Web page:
(OpenDemocracy) – These writers and their work span the globe and its history and would complement any degree. What would you add to this list?
If you’re starting, or heading back to, college or university this month then hopefully whatever course you’re studying will include some key feminist texts on your syllabus. But there is more to feminist writing than Woolf and Wollstonecraft (as vital and needed as their work is). There are centuries of feminist texts, stretching across disciplines and around the world.
In medieval France, Christine de Pizan – frustrated at male writers composing screeds damning women – wrote her literary masterpiece The Book of the City of Ladies. In it, she takes an empowering shot at the cultural misogyny of the Middle Ages, celebrating the achievements of women throughout history.
In the late 19th and early 20th century, Indian author Rokeya Sakhawet Hossain wrote poems, essays and short stories arguing that women and men should be treated as equals. A passionate advocate of women’s education, her 1905 story Sultana’s Dream imagines a world where women rule and men live in seclusion.
There is a rich tradition of Indian women writers including the Sangnam poets from 100 BC – 250 AD. This includes the work of Venmanipputi Kuruntokai celebrating women’s bodies and sexuality. In one poem she wrote: “when we made love my eyes saw him and my ears heard him; my arms grow beautiful in the coupling and grow lean as they come away”.
The 20th century saw a rise in feminist publishing – including Marie Stopes’ texts on reproductive and sexual rights. In journalism, Martha Gellhorn – too often dismissed as “Hemingway’s third wife” – disrupted the male-dominated field with incisive and intelligent reporting from around the world.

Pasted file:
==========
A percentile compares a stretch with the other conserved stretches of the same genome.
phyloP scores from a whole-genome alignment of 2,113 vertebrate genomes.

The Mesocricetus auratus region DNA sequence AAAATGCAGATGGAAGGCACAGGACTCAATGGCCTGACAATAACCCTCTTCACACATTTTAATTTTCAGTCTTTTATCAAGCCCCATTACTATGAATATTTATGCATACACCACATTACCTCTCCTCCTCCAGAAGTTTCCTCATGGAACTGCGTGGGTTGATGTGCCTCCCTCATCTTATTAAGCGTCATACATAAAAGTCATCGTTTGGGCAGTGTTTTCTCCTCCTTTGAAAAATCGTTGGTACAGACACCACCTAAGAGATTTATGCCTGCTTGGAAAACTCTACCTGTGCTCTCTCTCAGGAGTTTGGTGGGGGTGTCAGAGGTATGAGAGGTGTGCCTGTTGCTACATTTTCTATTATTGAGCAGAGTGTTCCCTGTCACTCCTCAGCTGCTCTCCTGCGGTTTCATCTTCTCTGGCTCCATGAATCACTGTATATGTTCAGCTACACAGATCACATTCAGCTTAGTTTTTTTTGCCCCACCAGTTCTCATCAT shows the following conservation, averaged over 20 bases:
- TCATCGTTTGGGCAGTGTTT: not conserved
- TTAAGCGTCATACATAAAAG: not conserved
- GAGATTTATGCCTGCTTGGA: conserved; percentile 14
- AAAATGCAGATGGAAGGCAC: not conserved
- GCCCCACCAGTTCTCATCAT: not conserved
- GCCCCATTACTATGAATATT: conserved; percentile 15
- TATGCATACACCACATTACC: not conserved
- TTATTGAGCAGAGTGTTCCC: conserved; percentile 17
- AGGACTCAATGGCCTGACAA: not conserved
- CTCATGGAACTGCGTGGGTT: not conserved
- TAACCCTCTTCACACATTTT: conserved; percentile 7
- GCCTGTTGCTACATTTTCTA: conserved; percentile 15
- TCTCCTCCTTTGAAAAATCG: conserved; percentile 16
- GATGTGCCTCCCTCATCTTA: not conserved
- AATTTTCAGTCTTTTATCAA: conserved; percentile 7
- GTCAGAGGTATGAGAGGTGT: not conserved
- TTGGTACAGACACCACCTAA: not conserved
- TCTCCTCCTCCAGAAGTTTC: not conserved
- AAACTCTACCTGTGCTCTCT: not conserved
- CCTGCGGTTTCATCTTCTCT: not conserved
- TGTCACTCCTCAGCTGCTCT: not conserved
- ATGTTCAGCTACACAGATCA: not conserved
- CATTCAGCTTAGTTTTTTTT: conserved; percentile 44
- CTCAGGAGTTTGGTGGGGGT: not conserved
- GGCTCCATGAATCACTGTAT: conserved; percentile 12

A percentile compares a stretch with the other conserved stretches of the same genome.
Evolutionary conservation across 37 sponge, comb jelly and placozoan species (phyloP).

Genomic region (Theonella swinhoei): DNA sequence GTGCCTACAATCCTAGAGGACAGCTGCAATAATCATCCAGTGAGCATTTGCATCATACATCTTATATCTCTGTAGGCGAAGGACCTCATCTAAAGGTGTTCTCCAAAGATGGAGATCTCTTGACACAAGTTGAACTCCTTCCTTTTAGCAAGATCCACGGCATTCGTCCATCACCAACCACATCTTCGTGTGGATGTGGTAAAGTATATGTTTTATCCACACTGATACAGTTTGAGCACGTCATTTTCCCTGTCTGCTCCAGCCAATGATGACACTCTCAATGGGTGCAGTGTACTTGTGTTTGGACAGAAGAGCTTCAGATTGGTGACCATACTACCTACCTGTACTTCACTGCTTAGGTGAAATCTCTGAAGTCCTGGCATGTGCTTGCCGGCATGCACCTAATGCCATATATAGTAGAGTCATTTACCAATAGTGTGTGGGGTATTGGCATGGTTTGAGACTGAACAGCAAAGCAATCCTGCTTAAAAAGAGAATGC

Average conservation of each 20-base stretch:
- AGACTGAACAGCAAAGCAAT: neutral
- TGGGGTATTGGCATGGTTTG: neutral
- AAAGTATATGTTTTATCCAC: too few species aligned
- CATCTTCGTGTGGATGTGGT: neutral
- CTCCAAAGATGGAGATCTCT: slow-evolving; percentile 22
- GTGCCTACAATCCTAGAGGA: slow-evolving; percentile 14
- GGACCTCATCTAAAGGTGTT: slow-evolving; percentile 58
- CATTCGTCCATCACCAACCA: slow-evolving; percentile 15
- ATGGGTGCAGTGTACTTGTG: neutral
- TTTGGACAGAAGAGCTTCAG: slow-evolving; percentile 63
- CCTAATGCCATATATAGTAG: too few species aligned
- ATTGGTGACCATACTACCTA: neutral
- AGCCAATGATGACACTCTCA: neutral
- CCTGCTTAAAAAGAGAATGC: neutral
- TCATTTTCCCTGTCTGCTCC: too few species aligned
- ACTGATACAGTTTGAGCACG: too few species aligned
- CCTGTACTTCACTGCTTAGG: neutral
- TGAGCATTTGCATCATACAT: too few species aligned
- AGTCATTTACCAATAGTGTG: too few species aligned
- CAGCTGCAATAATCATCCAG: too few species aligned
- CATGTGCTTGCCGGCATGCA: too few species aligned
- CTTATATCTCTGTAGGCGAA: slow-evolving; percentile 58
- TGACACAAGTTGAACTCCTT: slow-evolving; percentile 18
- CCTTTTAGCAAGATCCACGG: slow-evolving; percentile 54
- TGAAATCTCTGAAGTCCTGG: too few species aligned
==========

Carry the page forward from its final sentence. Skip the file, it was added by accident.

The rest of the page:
Gellhorn reported on the Great Depression, the Spanish Civil War, World War Two’s “D-Day landings” (she sneaked onto a boat to witness the invasion), the Nuremberg Trials, Vietnam and much more.
Her novel A Stricken Field, based on her experiences in Praugue in the autumn of 1938, also resonates today. Its descriptions of columns of people fleeing Nazi occupation, trudging from country to country, their lives carried on their backs as their children cry, are chillingly familiar amid our contemporary refugee crises.
Fierce Attachments, the fiercely-written memoir of journalist Vivian Gornick, is also recommended reading. It explores growing up in an eastern European immigrant community in 1940s New York City and women’s relationships – with each other, with their husbands, and with the places in which they live.
Katherine Angel, British author of Unmastered: a book on desire, most difficult to tell, told me over email that Gornick’s book is “merciless as well as curious and sympathetic in her accounts of family, sex, gender, marriage, and class” and that its “beautiful” writing “should put to rest any lazy dismissal of memoir-writing as not simultaneously political or literary”.
As a journalist for the New York City-based weekly The Village Voice in the 1970s, Gornick reported on a growing women’s liberation movement in the US campaigning for the rights of working women, against male violence, and for women’s sexual and reproductive rights.